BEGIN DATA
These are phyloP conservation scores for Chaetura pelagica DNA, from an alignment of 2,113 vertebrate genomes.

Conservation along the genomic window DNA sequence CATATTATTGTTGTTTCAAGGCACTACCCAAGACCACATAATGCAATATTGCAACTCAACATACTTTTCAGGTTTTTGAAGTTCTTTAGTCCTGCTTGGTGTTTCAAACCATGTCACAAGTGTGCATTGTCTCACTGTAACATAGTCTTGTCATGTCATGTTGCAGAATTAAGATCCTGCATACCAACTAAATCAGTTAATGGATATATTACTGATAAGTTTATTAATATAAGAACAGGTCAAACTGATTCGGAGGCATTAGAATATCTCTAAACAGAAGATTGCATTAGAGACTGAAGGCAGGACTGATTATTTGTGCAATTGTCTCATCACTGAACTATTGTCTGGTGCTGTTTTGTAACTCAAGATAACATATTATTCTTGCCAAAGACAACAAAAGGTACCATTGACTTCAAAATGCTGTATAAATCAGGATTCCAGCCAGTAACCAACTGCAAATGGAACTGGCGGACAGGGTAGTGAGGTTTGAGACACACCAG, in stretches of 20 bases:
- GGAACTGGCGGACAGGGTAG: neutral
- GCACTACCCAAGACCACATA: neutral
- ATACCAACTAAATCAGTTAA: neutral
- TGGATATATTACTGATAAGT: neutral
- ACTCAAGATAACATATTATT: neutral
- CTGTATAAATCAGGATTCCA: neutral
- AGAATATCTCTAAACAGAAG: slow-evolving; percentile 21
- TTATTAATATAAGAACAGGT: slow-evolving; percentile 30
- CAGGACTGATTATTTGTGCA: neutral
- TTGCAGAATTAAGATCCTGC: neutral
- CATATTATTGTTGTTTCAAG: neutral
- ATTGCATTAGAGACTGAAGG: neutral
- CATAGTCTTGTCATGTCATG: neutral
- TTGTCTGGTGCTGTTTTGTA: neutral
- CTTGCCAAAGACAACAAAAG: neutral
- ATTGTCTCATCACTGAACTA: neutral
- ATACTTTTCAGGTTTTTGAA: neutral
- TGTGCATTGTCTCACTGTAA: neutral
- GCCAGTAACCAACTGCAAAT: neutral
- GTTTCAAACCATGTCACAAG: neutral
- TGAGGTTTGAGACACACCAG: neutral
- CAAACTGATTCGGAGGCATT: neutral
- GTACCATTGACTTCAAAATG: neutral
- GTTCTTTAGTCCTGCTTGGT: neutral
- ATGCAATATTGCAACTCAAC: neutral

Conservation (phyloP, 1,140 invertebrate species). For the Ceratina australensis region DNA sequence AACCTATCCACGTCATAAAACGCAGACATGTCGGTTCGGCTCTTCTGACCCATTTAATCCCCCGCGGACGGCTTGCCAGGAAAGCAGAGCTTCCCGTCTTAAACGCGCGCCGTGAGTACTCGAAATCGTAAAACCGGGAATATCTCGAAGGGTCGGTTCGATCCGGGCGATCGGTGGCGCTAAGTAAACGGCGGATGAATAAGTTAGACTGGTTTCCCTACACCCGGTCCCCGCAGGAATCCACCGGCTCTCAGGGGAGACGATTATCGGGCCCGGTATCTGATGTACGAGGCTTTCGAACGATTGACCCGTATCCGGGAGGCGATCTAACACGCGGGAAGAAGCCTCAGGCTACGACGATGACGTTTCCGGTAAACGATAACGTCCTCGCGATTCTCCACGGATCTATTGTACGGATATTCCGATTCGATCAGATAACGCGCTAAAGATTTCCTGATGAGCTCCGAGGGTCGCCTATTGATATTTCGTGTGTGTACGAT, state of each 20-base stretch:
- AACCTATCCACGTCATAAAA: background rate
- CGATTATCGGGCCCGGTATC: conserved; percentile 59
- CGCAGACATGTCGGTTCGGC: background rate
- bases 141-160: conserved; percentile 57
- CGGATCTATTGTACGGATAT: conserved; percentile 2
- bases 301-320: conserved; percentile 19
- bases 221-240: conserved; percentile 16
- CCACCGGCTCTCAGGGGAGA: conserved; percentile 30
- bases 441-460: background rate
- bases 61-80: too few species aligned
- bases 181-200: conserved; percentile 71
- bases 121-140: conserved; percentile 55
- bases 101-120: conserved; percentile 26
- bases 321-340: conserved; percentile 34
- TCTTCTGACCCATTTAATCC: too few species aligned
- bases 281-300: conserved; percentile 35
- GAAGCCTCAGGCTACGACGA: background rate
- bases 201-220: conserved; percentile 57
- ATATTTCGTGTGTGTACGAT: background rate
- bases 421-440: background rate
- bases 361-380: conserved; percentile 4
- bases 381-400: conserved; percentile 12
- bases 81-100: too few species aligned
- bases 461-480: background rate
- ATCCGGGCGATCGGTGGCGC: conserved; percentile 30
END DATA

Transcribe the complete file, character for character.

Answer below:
These are phyloP conservation scores for Chaetura pelagica DNA, from an alignment of 2,113 vertebrate genomes.

Conservation along the genomic window DNA sequence CATATTATTGTTGTTTCAAGGCACTACCCAAGACCACATAATGCAATATTGCAACTCAACATACTTTTCAGGTTTTTGAAGTTCTTTAGTCCTGCTTGGTGTTTCAAACCATGTCACAAGTGTGCATTGTCTCACTGTAACATAGTCTTGTCATGTCATGTTGCAGAATTAAGATCCTGCATACCAACTAAATCAGTTAATGGATATATTACTGATAAGTTTATTAATATAAGAACAGGTCAAACTGATTCGGAGGCATTAGAATATCTCTAAACAGAAGATTGCATTAGAGACTGAAGGCAGGACTGATTATTTGTGCAATTGTCTCATCACTGAACTATTGTCTGGTGCTGTTTTGTAACTCAAGATAACATATTATTCTTGCCAAAGACAACAAAAGGTACCATTGACTTCAAAATGCTGTATAAATCAGGATTCCAGCCAGTAACCAACTGCAAATGGAACTGGCGGACAGGGTAGTGAGGTTTGAGACACACCAG, in stretches of 20 bases:
- GGAACTGGCGGACAGGGTAG: neutral
- GCACTACCCAAGACCACATA: neutral
- ATACCAACTAAATCAGTTAA: neutral
- TGGATATATTACTGATAAGT: neutral
- ACTCAAGATAACATATTATT: neutral
- CTGTATAAATCAGGATTCCA: neutral
- AGAATATCTCTAAACAGAAG: slow-evolving; percentile 21
- TTATTAATATAAGAACAGGT: slow-evolving; percentile 30
- CAGGACTGATTATTTGTGCA: neutral
- TTGCAGAATTAAGATCCTGC: neutral
- CATATTATTGTTGTTTCAAG: neutral
- ATTGCATTAGAGACTGAAGG: neutral
- CATAGTCTTGTCATGTCATG: neutral
- TTGTCTGGTGCTGTTTTGTA: neutral
- CTTGCCAAAGACAACAAAAG: neutral
- ATTGTCTCATCACTGAACTA: neutral
- ATACTTTTCAGGTTTTTGAA: neutral
- TGTGCATTGTCTCACTGTAA: neutral
- GCCAGTAACCAACTGCAAAT: neutral
- GTTTCAAACCATGTCACAAG: neutral
- TGAGGTTTGAGACACACCAG: neutral
- CAAACTGATTCGGAGGCATT: neutral
- GTACCATTGACTTCAAAATG: neutral
- GTTCTTTAGTCCTGCTTGGT: neutral
- ATGCAATATTGCAACTCAAC: neutral

Conservation (phyloP, 1,140 invertebrate species). For the Ceratina australensis region DNA sequence AACCTATCCACGTCATAAAACGCAGACATGTCGGTTCGGCTCTTCTGACCCATTTAATCCCCCGCGGACGGCTTGCCAGGAAAGCAGAGCTTCCCGTCTTAAACGCGCGCCGTGAGTACTCGAAATCGTAAAACCGGGAATATCTCGAAGGGTCGGTTCGATCCGGGCGATCGGTGGCGCTAAGTAAACGGCGGATGAATAAGTTAGACTGGTTTCCCTACACCCGGTCCCCGCAGGAATCCACCGGCTCTCAGGGGAGACGATTATCGGGCCCGGTATCTGATGTACGAGGCTTTCGAACGATTGACCCGTATCCGGGAGGCGATCTAACACGCGGGAAGAAGCCTCAGGCTACGACGATGACGTTTCCGGTAAACGATAACGTCCTCGCGATTCTCCACGGATCTATTGTACGGATATTCCGATTCGATCAGATAACGCGCTAAAGATTTCCTGATGAGCTCCGAGGGTCGCCTATTGATATTTCGTGTGTGTACGAT, state of each 20-base stretch:
- AACCTATCCACGTCATAAAA: background rate
- CGATTATCGGGCCCGGTATC: conserved; percentile 59
- CGCAGACATGTCGGTTCGGC: background rate
- bases 141-160: conserved; percentile 57
- CGGATCTATTGTACGGATAT: conserved; percentile 2
- bases 301-320: conserved; percentile 19
- bases 221-240: conserved; percentile 16
- CCACCGGCTCTCAGGGGAGA: conserved; percentile 30
- bases 441-460: background rate
- bases 61-80: too few species aligned
- bases 181-200: conserved; percentile 71
- bases 121-140: conserved; percentile 55
- bases 101-120: conserved; percentile 26
- bases 321-340: conserved; percentile 34
- TCTTCTGACCCATTTAATCC: too few species aligned
- bases 281-300: conserved; percentile 35
- GAAGCCTCAGGCTACGACGA: background rate
- bases 201-220: conserved; percentile 57
- ATATTTCGTGTGTGTACGAT: background rate
- bases 421-440: background rate
- bases 361-380: conserved; percentile 4
- bases 381-400: conserved; percentile 12
- bases 81-100: too few species aligned
- bases 461-480: background rate
- ATCCGGGCGATCGGTGGCGC: conserved; percentile 30